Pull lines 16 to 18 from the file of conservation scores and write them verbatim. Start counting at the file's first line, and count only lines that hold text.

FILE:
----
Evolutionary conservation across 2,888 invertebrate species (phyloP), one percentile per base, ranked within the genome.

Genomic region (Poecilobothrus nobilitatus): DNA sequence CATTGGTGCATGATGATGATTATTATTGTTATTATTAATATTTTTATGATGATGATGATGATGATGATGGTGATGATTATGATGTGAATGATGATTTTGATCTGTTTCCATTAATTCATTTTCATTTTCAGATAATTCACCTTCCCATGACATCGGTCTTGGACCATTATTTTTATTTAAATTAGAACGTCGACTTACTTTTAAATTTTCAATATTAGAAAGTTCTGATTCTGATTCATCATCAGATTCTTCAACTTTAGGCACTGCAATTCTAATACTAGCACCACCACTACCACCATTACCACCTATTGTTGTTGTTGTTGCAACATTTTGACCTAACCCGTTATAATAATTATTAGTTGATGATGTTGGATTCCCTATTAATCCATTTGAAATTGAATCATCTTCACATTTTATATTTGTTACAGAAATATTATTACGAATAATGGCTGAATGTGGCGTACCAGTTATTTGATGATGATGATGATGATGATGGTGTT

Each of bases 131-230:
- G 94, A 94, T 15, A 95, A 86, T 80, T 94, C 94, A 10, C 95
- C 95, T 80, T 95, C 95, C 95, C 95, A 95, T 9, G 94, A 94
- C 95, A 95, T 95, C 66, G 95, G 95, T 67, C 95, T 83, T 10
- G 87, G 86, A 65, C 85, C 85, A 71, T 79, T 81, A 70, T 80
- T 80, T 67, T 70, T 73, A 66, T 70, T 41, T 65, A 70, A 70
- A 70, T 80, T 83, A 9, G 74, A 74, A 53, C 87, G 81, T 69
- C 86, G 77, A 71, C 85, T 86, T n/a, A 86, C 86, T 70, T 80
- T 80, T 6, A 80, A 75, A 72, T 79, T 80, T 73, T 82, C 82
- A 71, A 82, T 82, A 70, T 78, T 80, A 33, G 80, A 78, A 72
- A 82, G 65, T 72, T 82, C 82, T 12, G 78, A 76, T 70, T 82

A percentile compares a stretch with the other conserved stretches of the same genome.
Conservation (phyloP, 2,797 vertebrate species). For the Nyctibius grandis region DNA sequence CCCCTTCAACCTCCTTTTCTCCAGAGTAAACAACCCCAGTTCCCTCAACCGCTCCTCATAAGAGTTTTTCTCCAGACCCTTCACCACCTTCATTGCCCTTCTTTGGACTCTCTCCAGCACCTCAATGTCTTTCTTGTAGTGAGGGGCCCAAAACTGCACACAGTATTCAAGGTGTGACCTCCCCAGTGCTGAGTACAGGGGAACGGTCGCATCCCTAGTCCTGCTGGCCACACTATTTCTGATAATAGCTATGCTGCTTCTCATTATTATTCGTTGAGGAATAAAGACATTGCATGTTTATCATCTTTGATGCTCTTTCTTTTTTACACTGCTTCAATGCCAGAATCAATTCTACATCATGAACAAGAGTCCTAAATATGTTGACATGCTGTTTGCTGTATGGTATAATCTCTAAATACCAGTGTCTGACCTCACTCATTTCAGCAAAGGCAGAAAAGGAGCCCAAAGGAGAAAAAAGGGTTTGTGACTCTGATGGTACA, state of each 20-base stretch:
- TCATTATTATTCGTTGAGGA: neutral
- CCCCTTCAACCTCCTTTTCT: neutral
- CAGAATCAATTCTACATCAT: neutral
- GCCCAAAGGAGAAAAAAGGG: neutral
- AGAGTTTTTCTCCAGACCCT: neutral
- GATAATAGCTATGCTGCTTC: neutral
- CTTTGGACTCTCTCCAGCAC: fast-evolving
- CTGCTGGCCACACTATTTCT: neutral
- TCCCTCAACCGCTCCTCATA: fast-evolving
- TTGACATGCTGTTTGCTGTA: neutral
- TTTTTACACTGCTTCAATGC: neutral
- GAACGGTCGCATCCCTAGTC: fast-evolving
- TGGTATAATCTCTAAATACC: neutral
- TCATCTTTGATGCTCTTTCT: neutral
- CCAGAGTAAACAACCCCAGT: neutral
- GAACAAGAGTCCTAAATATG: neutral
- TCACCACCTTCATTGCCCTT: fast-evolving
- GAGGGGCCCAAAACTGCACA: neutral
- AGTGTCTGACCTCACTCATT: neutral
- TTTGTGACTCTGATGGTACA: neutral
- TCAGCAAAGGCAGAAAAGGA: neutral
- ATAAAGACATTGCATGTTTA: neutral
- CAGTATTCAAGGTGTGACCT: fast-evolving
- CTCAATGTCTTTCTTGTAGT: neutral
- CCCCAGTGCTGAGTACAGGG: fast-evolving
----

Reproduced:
- TCATTATTATTCGTTGAGGA: neutral
- CCCCTTCAACCTCCTTTTCT: neutral
- CAGAATCAATTCTACATCAT: neutral